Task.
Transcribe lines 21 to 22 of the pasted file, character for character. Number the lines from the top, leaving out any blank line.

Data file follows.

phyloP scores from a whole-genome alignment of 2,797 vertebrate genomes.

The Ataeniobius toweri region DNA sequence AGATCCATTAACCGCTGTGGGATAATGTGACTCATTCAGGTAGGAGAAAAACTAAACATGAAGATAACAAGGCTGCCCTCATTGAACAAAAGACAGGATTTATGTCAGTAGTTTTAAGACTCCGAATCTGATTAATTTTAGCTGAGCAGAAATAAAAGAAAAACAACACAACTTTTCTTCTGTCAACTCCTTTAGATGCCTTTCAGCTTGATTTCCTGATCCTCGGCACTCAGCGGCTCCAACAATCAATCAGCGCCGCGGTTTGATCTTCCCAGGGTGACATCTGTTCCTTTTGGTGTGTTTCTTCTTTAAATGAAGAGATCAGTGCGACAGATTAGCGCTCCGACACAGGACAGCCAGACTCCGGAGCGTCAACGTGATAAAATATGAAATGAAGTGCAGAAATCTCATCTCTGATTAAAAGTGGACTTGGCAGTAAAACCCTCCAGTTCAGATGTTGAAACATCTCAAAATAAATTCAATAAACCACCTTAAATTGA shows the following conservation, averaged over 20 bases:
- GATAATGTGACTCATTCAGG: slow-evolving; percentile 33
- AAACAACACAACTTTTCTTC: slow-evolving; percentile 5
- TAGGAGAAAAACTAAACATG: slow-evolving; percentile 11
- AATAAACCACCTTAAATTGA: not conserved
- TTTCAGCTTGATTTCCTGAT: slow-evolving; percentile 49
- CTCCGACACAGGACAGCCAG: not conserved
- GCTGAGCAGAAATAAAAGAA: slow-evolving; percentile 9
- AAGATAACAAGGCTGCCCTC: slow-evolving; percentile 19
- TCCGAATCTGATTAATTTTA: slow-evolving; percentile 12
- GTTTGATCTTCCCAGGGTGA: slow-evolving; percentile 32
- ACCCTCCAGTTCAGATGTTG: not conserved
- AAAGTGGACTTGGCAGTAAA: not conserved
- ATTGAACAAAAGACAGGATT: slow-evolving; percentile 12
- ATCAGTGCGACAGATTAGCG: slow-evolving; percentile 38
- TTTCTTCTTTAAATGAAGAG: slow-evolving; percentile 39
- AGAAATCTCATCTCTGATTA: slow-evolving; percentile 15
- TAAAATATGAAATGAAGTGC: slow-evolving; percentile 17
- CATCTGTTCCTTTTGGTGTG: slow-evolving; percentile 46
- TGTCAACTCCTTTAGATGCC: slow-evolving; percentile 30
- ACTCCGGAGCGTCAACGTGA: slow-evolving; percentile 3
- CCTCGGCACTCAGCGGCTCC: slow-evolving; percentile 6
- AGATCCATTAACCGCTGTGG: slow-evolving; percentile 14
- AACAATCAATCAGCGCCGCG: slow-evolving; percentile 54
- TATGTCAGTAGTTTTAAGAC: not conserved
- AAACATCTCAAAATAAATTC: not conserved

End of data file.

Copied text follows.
- TGTCAACTCCTTTAGATGCC: slow-evolving; percentile 30
- ACTCCGGAGCGTCAACGTGA: slow-evolving; percentile 3